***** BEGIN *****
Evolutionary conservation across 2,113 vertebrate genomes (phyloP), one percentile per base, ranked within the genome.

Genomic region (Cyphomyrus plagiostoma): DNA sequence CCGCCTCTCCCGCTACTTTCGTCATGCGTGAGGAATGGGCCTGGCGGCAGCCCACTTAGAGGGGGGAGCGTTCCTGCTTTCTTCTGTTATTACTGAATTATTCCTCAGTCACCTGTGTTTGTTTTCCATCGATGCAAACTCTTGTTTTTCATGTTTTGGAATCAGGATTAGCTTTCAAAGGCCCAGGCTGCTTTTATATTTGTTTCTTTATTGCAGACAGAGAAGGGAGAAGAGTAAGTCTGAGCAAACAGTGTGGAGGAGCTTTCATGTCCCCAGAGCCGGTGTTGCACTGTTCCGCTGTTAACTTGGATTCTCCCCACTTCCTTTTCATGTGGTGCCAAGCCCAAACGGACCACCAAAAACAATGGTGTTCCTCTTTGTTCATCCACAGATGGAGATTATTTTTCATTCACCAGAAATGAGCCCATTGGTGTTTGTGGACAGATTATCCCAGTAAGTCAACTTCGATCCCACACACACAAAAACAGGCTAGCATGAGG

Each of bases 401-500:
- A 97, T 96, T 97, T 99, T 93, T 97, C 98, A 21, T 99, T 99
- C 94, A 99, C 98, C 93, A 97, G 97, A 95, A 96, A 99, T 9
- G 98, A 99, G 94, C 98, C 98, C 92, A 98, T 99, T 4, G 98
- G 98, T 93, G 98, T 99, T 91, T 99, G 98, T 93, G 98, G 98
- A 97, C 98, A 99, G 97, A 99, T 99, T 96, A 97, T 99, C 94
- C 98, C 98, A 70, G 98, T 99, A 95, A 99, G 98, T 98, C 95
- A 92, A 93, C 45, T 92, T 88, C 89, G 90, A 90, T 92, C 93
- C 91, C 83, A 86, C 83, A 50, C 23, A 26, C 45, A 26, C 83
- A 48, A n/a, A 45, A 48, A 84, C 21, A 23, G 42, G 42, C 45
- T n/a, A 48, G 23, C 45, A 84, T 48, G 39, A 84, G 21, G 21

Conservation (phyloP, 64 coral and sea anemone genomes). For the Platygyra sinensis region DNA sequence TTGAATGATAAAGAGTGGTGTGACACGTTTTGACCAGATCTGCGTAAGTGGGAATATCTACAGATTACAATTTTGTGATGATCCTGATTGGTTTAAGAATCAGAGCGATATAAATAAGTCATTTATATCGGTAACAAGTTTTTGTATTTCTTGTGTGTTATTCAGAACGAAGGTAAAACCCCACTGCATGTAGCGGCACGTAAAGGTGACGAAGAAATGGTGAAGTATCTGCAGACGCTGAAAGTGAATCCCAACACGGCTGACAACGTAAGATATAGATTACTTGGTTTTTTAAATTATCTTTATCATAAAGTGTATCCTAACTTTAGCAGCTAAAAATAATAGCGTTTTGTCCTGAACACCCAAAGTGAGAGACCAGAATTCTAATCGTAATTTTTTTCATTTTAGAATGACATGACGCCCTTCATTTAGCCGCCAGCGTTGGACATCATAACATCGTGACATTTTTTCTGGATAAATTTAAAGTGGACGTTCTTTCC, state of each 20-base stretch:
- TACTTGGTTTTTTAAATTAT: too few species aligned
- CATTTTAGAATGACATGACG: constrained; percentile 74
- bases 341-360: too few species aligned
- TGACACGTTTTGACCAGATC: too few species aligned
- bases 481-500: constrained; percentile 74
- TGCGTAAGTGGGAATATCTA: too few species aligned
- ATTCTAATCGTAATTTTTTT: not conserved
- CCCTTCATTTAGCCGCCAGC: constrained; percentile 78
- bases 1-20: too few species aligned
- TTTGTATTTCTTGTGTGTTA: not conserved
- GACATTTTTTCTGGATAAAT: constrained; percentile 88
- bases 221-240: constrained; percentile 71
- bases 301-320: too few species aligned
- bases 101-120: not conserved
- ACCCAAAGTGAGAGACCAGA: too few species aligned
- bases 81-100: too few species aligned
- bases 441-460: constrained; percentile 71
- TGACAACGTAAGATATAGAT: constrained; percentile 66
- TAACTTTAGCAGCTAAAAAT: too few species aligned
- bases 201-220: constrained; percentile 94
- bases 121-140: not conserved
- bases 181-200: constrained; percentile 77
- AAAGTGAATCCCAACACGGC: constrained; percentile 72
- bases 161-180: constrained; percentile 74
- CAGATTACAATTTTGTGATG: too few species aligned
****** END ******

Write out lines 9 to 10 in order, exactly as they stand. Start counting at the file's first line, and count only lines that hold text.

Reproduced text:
- C 98, C 98, A 70, G 98, T 99, A 95, A 99, G 98, T 98, C 95
- A 92, A 93, C 45, T 92, T 88, C 89, G 90, A 90, T 92, C 93